My observations of our world have a recurring theme — ample resources exist alongside an inability to spend wisely. Whether looking for solutions to the pressing problems of the environment, education, or politics, people who control the money rarely look beyond their individual experience to explore what is best for their community.
In politics, each voice tries to scream the loudest to be heard rather than finding a compromise. We have charter schools with their own focus to the detriment of public education. The oil industry continues to deface our planet for profit. And in the cultural world, we throw money at status entertainment rather than developing paths to future creativity.
I am no expert in the environment or politics. However, I have observed how money is spent in the arts world. Many of our arts presentations have become high-priced entertainment, with superstar performers, spectacular concert halls, and status that comes from supporting the most expensive cultural presentations.
Historically, the arts were maintained by royalty and wealthy individuals. As the world shifted to democratic ideals, governments took up the charge to present their culture at home and abroad. The Goethe Institute, Institut français, Japan Foundation and many other government agencies continue to provide valuable international support for their artists. As I wrote in my previous blog, the Tambuco Percussion Ensemble of Mexico is only one example of an ensemble which has an international career led by government advocates around the globe.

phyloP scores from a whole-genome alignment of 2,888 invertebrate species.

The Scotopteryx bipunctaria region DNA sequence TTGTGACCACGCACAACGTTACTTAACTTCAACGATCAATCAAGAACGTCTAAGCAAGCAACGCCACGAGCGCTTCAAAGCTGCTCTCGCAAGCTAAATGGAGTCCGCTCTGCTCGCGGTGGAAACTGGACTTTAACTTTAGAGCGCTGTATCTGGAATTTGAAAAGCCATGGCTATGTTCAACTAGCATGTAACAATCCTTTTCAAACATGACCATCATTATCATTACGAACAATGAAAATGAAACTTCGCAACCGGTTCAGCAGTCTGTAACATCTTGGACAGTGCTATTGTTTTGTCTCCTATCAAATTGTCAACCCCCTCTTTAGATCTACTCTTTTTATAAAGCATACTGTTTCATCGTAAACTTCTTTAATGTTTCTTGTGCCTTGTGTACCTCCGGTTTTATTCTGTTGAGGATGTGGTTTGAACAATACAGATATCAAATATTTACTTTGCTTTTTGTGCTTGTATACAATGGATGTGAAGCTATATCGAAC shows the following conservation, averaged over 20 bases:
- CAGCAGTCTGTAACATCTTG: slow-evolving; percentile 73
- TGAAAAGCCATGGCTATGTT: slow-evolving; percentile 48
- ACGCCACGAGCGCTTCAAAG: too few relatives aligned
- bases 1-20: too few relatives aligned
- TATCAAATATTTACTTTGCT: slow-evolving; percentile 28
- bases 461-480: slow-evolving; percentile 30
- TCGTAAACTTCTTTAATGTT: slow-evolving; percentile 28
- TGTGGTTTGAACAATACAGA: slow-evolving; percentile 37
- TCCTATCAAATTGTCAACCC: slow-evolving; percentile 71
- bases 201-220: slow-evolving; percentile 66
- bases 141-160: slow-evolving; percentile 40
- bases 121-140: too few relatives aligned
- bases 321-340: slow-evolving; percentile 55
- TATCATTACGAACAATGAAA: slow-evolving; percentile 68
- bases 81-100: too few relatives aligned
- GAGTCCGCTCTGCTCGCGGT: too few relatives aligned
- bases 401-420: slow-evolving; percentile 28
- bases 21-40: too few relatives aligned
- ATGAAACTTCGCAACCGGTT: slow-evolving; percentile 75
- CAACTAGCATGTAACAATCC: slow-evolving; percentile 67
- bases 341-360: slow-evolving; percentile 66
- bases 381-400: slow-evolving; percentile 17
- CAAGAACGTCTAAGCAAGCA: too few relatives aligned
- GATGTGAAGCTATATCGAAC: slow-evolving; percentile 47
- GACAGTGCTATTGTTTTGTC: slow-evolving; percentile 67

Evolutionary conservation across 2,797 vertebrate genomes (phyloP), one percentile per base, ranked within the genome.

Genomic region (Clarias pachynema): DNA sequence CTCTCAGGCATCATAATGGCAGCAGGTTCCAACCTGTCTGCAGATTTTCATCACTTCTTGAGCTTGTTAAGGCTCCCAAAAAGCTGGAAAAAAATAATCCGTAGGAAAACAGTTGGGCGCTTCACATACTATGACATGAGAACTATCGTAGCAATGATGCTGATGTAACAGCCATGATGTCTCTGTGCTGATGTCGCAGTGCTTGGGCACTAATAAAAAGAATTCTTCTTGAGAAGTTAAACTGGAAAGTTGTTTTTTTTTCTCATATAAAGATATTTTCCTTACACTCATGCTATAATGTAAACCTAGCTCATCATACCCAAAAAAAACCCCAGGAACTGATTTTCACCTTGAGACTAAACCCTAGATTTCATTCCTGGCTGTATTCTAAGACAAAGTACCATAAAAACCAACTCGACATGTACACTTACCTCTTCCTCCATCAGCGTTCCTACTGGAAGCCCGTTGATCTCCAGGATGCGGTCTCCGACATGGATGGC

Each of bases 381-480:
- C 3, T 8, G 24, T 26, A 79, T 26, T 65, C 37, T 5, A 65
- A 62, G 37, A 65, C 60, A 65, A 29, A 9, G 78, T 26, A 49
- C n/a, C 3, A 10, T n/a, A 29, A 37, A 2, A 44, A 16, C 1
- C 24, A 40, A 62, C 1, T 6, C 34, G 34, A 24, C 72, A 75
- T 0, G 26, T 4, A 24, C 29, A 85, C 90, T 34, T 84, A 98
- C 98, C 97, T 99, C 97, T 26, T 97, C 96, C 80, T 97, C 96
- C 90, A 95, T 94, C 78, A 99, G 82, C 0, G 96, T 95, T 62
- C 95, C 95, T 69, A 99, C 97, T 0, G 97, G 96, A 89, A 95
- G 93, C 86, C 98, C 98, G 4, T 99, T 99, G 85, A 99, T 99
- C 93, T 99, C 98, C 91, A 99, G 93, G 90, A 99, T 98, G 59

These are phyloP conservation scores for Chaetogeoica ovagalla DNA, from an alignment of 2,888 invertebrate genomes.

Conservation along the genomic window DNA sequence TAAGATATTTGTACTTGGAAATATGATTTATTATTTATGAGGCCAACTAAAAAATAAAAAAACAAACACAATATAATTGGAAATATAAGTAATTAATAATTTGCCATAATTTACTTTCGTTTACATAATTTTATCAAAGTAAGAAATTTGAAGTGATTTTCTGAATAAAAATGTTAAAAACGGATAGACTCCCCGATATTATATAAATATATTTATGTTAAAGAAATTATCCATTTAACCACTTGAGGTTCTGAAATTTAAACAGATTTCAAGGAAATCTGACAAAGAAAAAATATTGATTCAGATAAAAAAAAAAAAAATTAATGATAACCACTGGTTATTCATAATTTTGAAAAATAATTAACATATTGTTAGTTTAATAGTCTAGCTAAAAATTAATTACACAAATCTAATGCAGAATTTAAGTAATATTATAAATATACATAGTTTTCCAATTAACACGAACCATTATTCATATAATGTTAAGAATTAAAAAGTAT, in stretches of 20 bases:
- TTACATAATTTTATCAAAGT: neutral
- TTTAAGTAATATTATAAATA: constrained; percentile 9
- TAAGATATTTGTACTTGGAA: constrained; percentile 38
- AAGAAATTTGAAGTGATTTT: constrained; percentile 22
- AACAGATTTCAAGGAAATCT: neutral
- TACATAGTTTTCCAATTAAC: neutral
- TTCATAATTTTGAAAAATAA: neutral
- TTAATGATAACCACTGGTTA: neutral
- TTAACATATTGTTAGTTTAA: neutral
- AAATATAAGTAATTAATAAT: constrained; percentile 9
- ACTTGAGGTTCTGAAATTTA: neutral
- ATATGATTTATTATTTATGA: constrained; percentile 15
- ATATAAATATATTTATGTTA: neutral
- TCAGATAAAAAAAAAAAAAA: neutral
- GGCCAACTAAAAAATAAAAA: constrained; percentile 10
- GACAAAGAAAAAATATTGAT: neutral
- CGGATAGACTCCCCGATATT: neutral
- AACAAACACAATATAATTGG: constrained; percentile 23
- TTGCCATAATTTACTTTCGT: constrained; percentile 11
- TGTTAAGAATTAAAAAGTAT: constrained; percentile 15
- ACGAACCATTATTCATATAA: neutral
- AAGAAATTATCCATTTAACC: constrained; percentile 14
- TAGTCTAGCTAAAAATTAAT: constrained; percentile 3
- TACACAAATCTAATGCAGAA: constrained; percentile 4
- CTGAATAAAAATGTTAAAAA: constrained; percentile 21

What has shifted in the arts during the past 30 years reflects the reality of income inequality around the world. As the 1% grew richer, philanthropy began to focus on individual donor recognition rather than developing inclusive projects or solving community needs. It became a Fantasia situation where chasing arts donors with bigger and bigger recognition made everyone lose sight of the root of the arts — creativity. When you build a skyscraper, it is very difficult to see the street below.